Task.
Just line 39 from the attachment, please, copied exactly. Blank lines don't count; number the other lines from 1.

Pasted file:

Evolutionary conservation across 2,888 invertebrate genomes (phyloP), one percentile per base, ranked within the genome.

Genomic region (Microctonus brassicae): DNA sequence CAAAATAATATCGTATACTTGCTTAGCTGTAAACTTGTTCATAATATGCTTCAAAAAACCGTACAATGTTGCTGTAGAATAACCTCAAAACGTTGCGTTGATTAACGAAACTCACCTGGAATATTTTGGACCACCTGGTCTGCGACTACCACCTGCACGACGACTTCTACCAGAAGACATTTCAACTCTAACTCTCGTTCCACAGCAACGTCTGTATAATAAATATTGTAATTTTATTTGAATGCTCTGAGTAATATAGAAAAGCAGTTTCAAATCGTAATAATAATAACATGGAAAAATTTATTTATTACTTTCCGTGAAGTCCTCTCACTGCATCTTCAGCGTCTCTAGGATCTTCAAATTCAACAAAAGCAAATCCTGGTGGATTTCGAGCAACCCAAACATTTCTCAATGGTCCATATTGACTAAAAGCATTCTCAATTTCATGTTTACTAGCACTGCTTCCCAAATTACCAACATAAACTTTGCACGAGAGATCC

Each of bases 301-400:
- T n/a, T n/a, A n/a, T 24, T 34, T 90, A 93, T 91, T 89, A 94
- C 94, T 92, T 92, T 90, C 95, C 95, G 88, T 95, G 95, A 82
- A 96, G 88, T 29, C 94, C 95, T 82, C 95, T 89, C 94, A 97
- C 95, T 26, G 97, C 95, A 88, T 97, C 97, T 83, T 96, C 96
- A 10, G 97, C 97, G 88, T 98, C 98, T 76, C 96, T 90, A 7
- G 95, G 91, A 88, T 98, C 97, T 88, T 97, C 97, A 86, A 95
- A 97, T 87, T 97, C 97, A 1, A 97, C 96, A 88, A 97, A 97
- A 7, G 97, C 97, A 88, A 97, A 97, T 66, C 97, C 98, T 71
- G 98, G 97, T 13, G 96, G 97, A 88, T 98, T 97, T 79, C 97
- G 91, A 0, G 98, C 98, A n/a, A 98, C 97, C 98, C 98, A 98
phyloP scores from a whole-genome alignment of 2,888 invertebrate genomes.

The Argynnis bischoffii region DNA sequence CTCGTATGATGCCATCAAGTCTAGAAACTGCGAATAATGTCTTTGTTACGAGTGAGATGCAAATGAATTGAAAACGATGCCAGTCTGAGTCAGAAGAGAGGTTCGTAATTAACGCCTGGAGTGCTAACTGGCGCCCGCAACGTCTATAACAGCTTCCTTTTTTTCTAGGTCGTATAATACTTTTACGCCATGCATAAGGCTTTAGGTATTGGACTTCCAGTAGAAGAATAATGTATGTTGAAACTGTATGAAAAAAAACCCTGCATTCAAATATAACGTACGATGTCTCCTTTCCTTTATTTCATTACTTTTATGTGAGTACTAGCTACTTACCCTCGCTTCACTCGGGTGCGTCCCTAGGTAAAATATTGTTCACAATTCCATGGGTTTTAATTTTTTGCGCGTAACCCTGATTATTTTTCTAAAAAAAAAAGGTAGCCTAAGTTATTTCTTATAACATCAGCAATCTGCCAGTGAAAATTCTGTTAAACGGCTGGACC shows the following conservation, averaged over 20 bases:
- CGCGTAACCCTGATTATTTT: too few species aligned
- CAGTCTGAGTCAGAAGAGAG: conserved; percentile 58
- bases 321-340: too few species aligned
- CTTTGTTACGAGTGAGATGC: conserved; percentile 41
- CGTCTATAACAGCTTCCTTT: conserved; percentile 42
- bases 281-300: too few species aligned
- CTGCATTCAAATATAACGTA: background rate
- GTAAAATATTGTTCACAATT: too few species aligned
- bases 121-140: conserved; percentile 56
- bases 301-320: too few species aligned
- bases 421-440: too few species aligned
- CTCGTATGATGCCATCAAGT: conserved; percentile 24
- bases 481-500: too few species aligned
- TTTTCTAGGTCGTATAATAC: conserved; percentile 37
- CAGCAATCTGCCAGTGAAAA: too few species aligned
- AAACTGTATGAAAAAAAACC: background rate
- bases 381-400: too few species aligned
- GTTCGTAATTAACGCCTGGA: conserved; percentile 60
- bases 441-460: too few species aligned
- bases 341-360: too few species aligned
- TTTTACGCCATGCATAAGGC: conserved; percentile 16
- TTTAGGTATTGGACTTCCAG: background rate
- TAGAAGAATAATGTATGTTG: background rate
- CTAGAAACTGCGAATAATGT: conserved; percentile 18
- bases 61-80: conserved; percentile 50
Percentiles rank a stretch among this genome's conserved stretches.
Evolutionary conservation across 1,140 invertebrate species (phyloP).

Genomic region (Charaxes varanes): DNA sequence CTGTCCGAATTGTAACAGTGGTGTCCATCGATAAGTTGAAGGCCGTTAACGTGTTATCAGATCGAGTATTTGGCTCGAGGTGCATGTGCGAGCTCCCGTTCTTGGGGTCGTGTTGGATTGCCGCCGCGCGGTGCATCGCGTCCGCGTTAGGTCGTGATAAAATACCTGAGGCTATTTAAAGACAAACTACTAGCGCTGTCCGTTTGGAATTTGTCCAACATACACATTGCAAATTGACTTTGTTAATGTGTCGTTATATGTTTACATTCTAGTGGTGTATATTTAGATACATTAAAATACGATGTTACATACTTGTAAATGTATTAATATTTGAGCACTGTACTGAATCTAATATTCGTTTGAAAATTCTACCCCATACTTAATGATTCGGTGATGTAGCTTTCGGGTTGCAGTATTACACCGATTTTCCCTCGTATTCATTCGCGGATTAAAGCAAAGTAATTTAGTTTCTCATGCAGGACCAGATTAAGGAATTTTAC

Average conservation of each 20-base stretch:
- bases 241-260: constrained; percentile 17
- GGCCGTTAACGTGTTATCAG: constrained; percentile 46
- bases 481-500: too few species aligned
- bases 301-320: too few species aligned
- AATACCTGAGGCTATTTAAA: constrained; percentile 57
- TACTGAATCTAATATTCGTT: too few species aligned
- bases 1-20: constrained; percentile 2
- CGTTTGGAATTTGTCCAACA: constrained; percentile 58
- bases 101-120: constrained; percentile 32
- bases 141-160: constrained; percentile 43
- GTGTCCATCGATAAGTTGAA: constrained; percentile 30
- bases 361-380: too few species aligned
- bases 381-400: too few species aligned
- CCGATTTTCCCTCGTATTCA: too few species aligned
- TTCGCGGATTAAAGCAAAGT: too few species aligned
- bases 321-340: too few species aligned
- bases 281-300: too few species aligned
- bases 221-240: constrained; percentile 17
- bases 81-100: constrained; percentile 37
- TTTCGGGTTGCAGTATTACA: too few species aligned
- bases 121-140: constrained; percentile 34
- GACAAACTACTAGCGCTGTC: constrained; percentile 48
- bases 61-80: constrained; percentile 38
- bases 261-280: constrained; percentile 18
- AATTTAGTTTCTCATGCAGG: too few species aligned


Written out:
- CTAGAAACTGCGAATAATGT: conserved; percentile 18